Ombudsman to spread wings

December 1, 2008 12:00 am

, NAIROBI, December 1 – The Public Complaints Standing Committee (PCSC), commonly referred to as the Ombudsman’s Office, expects to establish a presence at the provincial level early next year.

The Executive Director Kenneth Mwige told Capital News in an interview that at present, they had been conducting visits to Kenya’s eight provinces, where members of the public can file complaints.

 “We are now trying to establish a presence at the provincial level.  At the moment we have been having a series of visits to meet complainants at the provinces.  We have done Central, Nyanza, Western, Nairobi, and North Eastern.  This week, we are going to the Coast Province and then the Rift Valley,” he said.

He disclosed that majority of the complaints they had been dealing with were about delays in the provision of public services.

“Kenyans are familiar with rudi kesho (come back tomorrow) or angalia saa nane (check again at 2pm) or file haipatikani wacha tutafute (the file cannot be located.  Give us time to look for it),” Mr Mwige said.

He said the PCSC also deals with complaints about injustice where people say they have not been treated properly or legally by institutions like the police or local authorities.

The PCSC which was established in June 2007 by President Kibaki is an office of public defender or protector.  “It is an office to which members of the public can go to raise issues or concerns or register complaints about the government.”

Other complaints the office has dealt with include misuse of office by public servants in ministries or State parastatals. 

“We also get a lot of complaints about maladministration.  This is the regular hiccups you get in any organisation or institution.  Maladministration happens when wrong decisions are made without good backing either legal or factual.  For example, people being sacked without being given a chance to give their side of the story,” Mr Mwige said.

Corruption has also been an issue of concern among the public.  “If it’s a case reported which requires investigation we refer it to the Kenya Anti Corruption Commission because they are better equipped to deal with it than we are.”

He said another complaint centred around inaction where files remain in civil servants office for weeks on end, whereas only a simple decision would be required to move it from there to another office so that a member of the public gets due service.

“The problem with this is that somebody may have left Karachuonyo and borrowed money or sold a goat to get fare to come to Nairobi to resolve an issue about their pension or their salary.  When this person gets here and somebody tells them casually come back tomorrow because its approaching lunchtime, it’s unfair because they incur more expenses for accommodation and the whole delay is not good.”

He said when the committee gets complaints; they get in touch with the relevant Permanent Secretaries at the concerned ministry; Managing Director or Chief Executive of State Corporations.

“The reason for this is that we need the accounting officer or the person ultimately in charge to know there is a complaint about their organisation or ministry being raised because we’ve discovered it is all very well to initiate reforms but it is the citizen who tells us where the reforms have not reached or are not working.  It’s the citizen to tell us what needs to be done and where the reforms are failing.”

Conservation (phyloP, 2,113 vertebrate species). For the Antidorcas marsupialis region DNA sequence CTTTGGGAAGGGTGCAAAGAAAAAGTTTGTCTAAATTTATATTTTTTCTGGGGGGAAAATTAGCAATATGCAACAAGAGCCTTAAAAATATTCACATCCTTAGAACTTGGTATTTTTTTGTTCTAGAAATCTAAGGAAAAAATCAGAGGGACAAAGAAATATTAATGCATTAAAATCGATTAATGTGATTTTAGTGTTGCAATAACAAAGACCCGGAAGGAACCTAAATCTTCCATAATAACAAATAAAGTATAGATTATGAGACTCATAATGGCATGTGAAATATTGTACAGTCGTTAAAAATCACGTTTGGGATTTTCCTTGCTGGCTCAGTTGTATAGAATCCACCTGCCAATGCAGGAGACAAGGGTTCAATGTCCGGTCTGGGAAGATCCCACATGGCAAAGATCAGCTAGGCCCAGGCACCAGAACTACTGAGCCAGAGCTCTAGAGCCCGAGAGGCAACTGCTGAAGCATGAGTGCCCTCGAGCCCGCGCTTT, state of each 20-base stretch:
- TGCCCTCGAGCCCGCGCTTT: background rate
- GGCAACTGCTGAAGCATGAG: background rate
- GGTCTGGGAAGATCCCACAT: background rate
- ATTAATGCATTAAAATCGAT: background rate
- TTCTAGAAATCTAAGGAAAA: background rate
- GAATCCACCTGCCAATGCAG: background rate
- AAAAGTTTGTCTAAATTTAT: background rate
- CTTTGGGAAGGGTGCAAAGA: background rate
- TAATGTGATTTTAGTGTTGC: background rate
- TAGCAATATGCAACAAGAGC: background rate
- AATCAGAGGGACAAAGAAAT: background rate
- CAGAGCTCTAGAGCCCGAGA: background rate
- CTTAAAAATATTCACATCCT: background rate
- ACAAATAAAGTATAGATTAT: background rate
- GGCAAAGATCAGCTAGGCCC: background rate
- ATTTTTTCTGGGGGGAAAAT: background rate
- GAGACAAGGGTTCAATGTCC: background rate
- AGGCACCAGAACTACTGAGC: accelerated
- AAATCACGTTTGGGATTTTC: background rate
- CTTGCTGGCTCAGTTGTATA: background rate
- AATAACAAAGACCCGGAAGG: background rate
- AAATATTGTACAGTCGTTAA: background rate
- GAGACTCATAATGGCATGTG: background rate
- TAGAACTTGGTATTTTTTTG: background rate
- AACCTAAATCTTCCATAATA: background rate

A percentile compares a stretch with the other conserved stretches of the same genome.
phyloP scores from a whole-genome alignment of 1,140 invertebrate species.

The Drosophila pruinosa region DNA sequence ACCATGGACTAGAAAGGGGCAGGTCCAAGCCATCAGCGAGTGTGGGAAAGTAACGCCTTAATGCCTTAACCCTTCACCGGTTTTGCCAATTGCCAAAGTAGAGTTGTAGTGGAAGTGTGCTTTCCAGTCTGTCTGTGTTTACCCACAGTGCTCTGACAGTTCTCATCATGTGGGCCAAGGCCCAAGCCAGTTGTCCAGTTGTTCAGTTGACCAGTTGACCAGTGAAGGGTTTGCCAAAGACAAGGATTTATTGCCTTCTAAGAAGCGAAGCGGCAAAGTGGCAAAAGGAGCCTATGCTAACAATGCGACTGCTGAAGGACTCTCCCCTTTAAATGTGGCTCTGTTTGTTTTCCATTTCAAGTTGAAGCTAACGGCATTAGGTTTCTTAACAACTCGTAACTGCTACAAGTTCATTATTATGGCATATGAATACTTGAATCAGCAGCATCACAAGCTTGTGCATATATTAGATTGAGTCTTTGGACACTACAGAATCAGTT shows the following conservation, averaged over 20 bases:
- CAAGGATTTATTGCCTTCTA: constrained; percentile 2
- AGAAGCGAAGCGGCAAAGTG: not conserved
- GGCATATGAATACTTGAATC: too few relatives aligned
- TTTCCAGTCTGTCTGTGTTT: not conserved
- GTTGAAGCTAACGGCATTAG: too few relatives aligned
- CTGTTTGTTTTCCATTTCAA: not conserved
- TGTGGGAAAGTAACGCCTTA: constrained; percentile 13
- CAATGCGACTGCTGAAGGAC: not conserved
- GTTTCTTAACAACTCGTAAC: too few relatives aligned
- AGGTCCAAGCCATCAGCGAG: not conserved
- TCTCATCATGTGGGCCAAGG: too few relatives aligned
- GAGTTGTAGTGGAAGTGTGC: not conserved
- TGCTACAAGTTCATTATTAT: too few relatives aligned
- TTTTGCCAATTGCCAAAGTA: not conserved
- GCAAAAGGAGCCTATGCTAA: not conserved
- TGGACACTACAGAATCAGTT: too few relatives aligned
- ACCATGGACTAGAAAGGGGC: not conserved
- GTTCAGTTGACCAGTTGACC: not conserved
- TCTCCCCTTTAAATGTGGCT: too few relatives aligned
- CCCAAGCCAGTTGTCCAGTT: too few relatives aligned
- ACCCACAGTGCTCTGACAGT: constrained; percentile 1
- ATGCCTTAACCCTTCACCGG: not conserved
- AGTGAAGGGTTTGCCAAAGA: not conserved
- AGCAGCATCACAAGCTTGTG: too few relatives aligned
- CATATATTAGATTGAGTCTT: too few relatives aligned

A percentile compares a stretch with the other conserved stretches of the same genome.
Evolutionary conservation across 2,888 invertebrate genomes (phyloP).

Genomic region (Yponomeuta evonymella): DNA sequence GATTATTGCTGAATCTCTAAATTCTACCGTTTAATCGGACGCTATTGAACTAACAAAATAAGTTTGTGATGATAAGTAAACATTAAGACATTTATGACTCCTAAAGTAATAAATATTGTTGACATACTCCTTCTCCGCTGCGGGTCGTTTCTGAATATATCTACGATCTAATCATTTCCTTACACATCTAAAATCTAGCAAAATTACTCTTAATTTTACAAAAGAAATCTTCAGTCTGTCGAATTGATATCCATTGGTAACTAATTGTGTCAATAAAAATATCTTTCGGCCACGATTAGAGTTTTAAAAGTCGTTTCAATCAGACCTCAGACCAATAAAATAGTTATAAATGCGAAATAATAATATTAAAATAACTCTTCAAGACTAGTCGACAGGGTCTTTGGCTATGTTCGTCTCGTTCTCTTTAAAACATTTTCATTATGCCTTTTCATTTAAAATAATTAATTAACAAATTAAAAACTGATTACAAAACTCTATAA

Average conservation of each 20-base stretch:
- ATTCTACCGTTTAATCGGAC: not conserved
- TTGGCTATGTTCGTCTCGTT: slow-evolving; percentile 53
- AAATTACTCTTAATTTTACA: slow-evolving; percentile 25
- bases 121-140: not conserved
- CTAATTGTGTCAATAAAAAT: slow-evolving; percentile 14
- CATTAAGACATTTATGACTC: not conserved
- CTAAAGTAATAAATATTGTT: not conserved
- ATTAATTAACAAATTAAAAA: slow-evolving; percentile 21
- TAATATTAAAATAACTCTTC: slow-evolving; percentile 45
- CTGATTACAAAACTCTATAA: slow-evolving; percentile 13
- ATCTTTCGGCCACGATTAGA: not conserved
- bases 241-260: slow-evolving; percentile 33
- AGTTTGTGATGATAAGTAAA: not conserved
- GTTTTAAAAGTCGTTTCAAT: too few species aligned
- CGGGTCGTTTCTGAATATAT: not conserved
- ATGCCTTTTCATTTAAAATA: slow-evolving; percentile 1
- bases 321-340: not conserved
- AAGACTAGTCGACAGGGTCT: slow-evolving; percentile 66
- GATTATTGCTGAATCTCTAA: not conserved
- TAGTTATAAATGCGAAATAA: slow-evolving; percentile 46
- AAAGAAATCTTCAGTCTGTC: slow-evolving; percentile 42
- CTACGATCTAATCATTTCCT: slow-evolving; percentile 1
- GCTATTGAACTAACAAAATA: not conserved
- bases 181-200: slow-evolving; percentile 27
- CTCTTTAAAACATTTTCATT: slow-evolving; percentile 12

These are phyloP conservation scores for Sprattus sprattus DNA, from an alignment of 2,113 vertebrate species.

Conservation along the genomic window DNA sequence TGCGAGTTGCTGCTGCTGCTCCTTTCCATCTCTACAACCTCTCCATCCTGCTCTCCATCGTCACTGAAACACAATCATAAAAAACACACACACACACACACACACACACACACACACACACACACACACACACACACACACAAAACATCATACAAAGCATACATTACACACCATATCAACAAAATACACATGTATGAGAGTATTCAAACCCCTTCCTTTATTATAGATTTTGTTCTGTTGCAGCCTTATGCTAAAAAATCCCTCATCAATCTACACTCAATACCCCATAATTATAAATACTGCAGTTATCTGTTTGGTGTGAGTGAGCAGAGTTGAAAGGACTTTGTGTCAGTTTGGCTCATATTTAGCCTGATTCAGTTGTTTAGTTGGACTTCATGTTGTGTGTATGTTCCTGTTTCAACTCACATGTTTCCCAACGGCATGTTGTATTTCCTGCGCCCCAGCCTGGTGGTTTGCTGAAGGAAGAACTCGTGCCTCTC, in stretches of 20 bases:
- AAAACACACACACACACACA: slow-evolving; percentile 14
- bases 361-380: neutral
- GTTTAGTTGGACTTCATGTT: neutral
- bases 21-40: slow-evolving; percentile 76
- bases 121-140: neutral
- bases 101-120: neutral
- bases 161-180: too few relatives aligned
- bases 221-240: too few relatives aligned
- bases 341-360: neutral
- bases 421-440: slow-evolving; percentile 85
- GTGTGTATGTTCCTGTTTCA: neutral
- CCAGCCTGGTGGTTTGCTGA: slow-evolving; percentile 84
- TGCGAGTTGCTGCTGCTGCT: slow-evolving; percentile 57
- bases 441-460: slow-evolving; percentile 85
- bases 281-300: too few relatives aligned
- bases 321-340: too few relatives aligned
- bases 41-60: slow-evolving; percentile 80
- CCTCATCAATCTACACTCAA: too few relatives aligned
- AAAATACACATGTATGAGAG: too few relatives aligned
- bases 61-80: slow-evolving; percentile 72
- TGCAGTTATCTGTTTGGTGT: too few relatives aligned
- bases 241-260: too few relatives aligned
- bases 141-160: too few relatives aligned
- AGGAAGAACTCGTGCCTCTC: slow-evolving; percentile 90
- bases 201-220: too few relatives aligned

He said in most instances where they had received complaints and initiated corrective measures, the resolution had been satisfactory. 

As part of its mandate, the PCSC is required to issue confidential quarterly reports to the President.

“In these reports, we explain to his Excellency the President what we have been doing, the problems we are finding with his government and what recommendations we are making to solve these problems at the root once and for all.”

Even though the committee was formed last year, his staff has only been in the office since July and face limitations due to the absence of key legislation, but Mr Mwige expects this to change next year.

“We are established as a committee by his Excellency the President in exercise of his executive authority under section 23 of the Constitution.  But, we will progress to having specific legislation under an Act of Parliament and above that also get constitutional anchoring.”

The Act of Parliament will spell out the powers of the committee, responsibilities and mandate.

He said the committee had carried out research into other jurisdictions where such offices exist.

“We have researched into the South African public protector model which works well and is very well funded.   We have looked at the systems in Uganda and Tanzania.  We have also studied the systems in England and Sweden which is said to be the home of the first Ombudsman office established way back in 1809.  So we have a fairly good idea of the development of the office of Ombudsman and more specifically the aspirations the people have of it.”

He said the best models he had seen were those where the office of Ombudsman works very well with the legislative arm of the government under which problems that are caused by bad or outdated laws or even lack of legislation are addressed through Parliament.

The PCSC currently has a staff of 23.  Ten of them are professionals in various fields; lawyers, sociologists and communication experts.  The committee itself has five members.  Four of them are lawyers and the fifth has a business background.

Mr Mwige 36, has a long standing career as a lawyer.  He has worked in the banking sector, NGOs, and in government.  Before joining the PCSC, he worked for the Kenya Anti-Corruption Commission as the Personal Assistant to the Executive Director.

“At the PCSC we say Huduma Bora ni Wajibu Wetu (Better Service is our Duty),” is his parting shot.


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